The Swastika and the Crescent

The Nazis went out of their way to court the Muslim world with varying degrees of success, and the malignant legacy of their efforts remains with us



Tibor Krausz

The Jerusalem Report, June 1, 2015


Most Germans saw Adolf Hitler as the savior of the Aryan race, but he was an equally epochal figure for Iranian Muslims. That's because the Fuhrer was the "Hidden Imam," the Mahdi, a long-awaited Islamic messiah expected by Iran's Twelver Shiites to usher in an era of universal justice on earth. Or so Nazi propagandists would have Iranians believe. Let no one say the Nazis weren't creative: if turning Muslims against the Allies required a bit of religious legerdemain, so be it.

Or rather, make that a lot of legerdemain. In their zeal to draw on Islamic sources and traditions for their outreach to Muslims during the war, Nazi propagandists weren't above producing their own textual readings of the Koran and the hadiths. They identified Jews as the Masih ad-Dajjal, a sinister false messiah who is the Mahdi's arch enemy in Islamic eschatological tradition and was now out to subjugate Muslims worldwide. Only Hitler could save the faithful from this supreme evil.

The Palestinian Arab nationalist Amin al-Husseini greets the volunteers of a Bosnian Waffen-SS unit with a Nazi salute in November 1943 (photos: archives and agencies)

Muslim reactions to such creative religious commentaries were mixed – especially as the Allies, too, were peddling their own Koran-thumping spiels, from North Africa to India, to counter German propaganda. Rhetorical tit-for-tats could lead to peculiar scenarios. On radio airwaves and in print, Nazi and Allied propagandists frequently wound up in spirited tussles of Koranic exegesis, duly quoting apposite surahs, to convince Muslims of their expository conclusions on which warring side enjoyed Allah's favors.

Such wartime peccadillos come to us courtesy of Cambridge historian David Motadel's "Islam and Nazi Germany's War," which won the Fraenkel Prize in Contemporary History for 2014 and follows another recently published tome on the Nazis' dalliance with the Islamic world, "Nazis, Islamists and the Making of the Modern Middle East," by the late American-Israeli scholar Barry Rubin and his German-American co-author Wolfgang G. Schwanitz.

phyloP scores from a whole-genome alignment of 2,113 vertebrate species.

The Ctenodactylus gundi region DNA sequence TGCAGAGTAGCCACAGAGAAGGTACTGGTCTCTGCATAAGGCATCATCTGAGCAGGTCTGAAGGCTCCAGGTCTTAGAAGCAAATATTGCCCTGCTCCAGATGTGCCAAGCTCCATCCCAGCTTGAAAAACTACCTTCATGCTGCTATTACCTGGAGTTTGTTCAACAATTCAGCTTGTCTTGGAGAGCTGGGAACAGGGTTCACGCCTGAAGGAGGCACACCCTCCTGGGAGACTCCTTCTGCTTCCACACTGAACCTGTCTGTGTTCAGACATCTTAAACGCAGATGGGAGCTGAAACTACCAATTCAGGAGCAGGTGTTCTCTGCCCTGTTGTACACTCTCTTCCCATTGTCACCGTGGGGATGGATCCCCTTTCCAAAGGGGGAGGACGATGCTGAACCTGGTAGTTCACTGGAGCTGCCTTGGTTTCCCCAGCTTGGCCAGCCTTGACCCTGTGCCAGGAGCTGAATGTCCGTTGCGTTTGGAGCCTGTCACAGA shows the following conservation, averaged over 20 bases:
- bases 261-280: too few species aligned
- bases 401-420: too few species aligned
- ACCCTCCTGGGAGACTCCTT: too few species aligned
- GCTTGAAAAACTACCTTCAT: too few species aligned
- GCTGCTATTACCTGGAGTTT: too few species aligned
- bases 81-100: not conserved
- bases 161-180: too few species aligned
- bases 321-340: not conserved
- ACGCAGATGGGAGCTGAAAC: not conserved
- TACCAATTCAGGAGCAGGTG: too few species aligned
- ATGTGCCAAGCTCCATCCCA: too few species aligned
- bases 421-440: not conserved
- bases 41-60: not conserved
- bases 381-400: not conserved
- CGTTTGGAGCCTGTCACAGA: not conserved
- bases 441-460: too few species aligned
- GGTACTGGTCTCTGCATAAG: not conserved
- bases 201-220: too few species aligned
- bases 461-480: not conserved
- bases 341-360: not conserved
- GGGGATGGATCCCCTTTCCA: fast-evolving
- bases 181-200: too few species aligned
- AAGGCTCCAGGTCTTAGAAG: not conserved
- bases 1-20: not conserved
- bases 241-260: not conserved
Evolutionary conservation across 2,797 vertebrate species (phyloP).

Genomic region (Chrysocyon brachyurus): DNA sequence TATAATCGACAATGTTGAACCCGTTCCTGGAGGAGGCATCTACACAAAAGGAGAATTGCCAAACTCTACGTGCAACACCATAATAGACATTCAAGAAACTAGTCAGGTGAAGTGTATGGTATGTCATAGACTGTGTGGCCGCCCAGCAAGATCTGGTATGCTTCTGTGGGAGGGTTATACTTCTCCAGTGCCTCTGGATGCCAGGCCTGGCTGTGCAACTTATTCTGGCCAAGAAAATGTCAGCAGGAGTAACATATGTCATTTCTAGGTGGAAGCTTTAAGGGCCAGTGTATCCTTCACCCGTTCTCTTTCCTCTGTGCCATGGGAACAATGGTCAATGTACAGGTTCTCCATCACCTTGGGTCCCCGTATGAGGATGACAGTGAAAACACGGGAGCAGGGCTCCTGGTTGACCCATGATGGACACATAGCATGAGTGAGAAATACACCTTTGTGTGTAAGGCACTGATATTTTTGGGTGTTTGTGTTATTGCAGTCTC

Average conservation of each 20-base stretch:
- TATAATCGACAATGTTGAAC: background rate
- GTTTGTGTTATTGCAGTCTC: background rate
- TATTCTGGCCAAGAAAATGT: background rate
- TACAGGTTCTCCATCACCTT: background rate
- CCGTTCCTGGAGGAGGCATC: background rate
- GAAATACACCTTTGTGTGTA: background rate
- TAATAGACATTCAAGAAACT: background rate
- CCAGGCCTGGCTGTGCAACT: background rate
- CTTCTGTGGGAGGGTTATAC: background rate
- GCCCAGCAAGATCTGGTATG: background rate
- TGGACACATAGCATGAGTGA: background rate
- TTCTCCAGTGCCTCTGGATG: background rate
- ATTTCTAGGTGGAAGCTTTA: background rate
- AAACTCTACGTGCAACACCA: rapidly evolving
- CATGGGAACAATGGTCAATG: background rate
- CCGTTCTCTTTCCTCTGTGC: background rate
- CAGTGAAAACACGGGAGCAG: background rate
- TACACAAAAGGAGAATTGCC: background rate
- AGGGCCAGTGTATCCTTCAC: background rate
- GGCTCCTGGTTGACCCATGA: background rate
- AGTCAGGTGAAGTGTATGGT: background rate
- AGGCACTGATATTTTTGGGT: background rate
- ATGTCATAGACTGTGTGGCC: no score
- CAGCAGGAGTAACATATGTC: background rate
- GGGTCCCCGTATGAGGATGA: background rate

Most historians of World War II have tended to see the Muslim world as peripheral to the life-or-death battles of wills between Western liberalism and Soviet communism on the one hand and Nazism and fascism on the other. The resurgence of militant Islamism, however, has now refocused attention to the role Islam and Muslims played during the war, if only in the imagination of warring Europeans. Motadel's goal, in his informative and scrupulously researched if somewhat stolid account, is to "put Islam on the political and strategic map of the Second World War."

In that he succeeds. From the late 19th century onward, German agitators tried hard to co-opt Islamic beliefs to undermine British and French power. Decades later, Motadel shows, a new generation of German propagandists – mentored by the old guard – were still at it, seeking to rally Muslims against the Allies. In the Nazis' alliance with Muslims, pragmatism trumped ideology. Hitler considered Arabs, Turks and Iranians to be racially inferior, yet thanks to an ideological sleight of hand they were rebranded "honorary Aryans" to avoid damaging relations with sympathetic Muslim states. Arabs may have been "Semites" like Jews, but to the Nazis they were good Semites. The Third Reich even stopped using the term "anti-Semitic" (Antisemitische) in its propaganda in favor of "anti-Jewish" (Antijüdische).

Joseph Goebbels's Ministry of Propaganda instructed German newspapers to depict Islam positively, portray Muslims as the victims of scheming Jews and Allied imperialists, and emphasize the affinity between Nazi ideology and Islamic theology. Bosnian and other southeastern European Muslims were re-designated "racially valuable peoples" and allowed into the ethnically pure ranks of the Waffen-SS, where some of them acquitted themselves by murdering Jews with zeal.

Three Muslim soldiers of a German Waffen-SS unit peruse a copy of the Nazi propaganda pamphlet "Islam and Judaism" written by al-Husseini

In private, both Hitler, who entertained romantic penny dreadful-style notions of Arab culture, and SS chief Heinrich Himmler, a lapsed Catholic who admired Mohammed, repeatedly extolled the virtues of Islam, which they viewed as a suitably virile religion with a warrior's creed, unlike effete turn-the-other-cheek Christianity, which they despised as the feeble, emasculating product of malignant Jewish influence.